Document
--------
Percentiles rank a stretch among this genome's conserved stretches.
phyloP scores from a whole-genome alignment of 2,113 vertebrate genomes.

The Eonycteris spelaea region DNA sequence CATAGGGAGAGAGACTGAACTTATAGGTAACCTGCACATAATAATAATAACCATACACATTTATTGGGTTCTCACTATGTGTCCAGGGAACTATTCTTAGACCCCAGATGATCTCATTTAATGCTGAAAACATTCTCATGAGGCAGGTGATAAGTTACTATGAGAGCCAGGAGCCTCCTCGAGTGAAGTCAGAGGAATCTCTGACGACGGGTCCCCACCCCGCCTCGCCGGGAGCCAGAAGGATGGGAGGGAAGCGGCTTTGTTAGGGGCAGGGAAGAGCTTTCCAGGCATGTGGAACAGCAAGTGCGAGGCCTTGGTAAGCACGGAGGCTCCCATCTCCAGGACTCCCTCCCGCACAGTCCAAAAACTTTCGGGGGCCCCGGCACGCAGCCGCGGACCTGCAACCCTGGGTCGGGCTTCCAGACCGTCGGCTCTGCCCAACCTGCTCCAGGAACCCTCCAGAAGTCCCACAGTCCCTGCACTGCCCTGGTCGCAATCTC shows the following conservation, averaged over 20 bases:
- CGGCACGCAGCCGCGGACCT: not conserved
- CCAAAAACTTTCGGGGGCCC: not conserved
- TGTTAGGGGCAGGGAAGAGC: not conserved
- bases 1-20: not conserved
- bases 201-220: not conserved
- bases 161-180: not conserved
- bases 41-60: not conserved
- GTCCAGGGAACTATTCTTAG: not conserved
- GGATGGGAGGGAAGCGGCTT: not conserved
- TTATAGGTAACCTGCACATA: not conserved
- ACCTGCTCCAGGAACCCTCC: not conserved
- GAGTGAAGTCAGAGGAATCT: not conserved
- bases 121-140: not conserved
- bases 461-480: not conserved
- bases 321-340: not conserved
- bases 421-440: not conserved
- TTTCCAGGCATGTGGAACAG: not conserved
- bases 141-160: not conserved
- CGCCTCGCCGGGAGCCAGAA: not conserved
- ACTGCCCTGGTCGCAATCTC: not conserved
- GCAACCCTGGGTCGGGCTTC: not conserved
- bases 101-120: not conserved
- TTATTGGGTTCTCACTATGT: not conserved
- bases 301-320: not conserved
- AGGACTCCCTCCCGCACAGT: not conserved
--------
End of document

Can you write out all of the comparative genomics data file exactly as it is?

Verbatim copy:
Percentiles rank a stretch among this genome's conserved stretches.
phyloP scores from a whole-genome alignment of 2,113 vertebrate genomes.

The Eonycteris spelaea region DNA sequence CATAGGGAGAGAGACTGAACTTATAGGTAACCTGCACATAATAATAATAACCATACACATTTATTGGGTTCTCACTATGTGTCCAGGGAACTATTCTTAGACCCCAGATGATCTCATTTAATGCTGAAAACATTCTCATGAGGCAGGTGATAAGTTACTATGAGAGCCAGGAGCCTCCTCGAGTGAAGTCAGAGGAATCTCTGACGACGGGTCCCCACCCCGCCTCGCCGGGAGCCAGAAGGATGGGAGGGAAGCGGCTTTGTTAGGGGCAGGGAAGAGCTTTCCAGGCATGTGGAACAGCAAGTGCGAGGCCTTGGTAAGCACGGAGGCTCCCATCTCCAGGACTCCCTCCCGCACAGTCCAAAAACTTTCGGGGGCCCCGGCACGCAGCCGCGGACCTGCAACCCTGGGTCGGGCTTCCAGACCGTCGGCTCTGCCCAACCTGCTCCAGGAACCCTCCAGAAGTCCCACAGTCCCTGCACTGCCCTGGTCGCAATCTC shows the following conservation, averaged over 20 bases:
- CGGCACGCAGCCGCGGACCT: not conserved
- CCAAAAACTTTCGGGGGCCC: not conserved
- TGTTAGGGGCAGGGAAGAGC: not conserved
- bases 1-20: not conserved
- bases 201-220: not conserved
- bases 161-180: not conserved
- bases 41-60: not conserved
- GTCCAGGGAACTATTCTTAG: not conserved
- GGATGGGAGGGAAGCGGCTT: not conserved
- TTATAGGTAACCTGCACATA: not conserved
- ACCTGCTCCAGGAACCCTCC: not conserved
- GAGTGAAGTCAGAGGAATCT: not conserved
- bases 121-140: not conserved
- bases 461-480: not conserved
- bases 321-340: not conserved
- bases 421-440: not conserved
- TTTCCAGGCATGTGGAACAG: not conserved
- bases 141-160: not conserved
- CGCCTCGCCGGGAGCCAGAA: not conserved
- ACTGCCCTGGTCGCAATCTC: not conserved
- GCAACCCTGGGTCGGGCTTC: not conserved
- bases 101-120: not conserved
- TTATTGGGTTCTCACTATGT: not conserved
- bases 301-320: not conserved
- AGGACTCCCTCCCGCACAGT: not conserved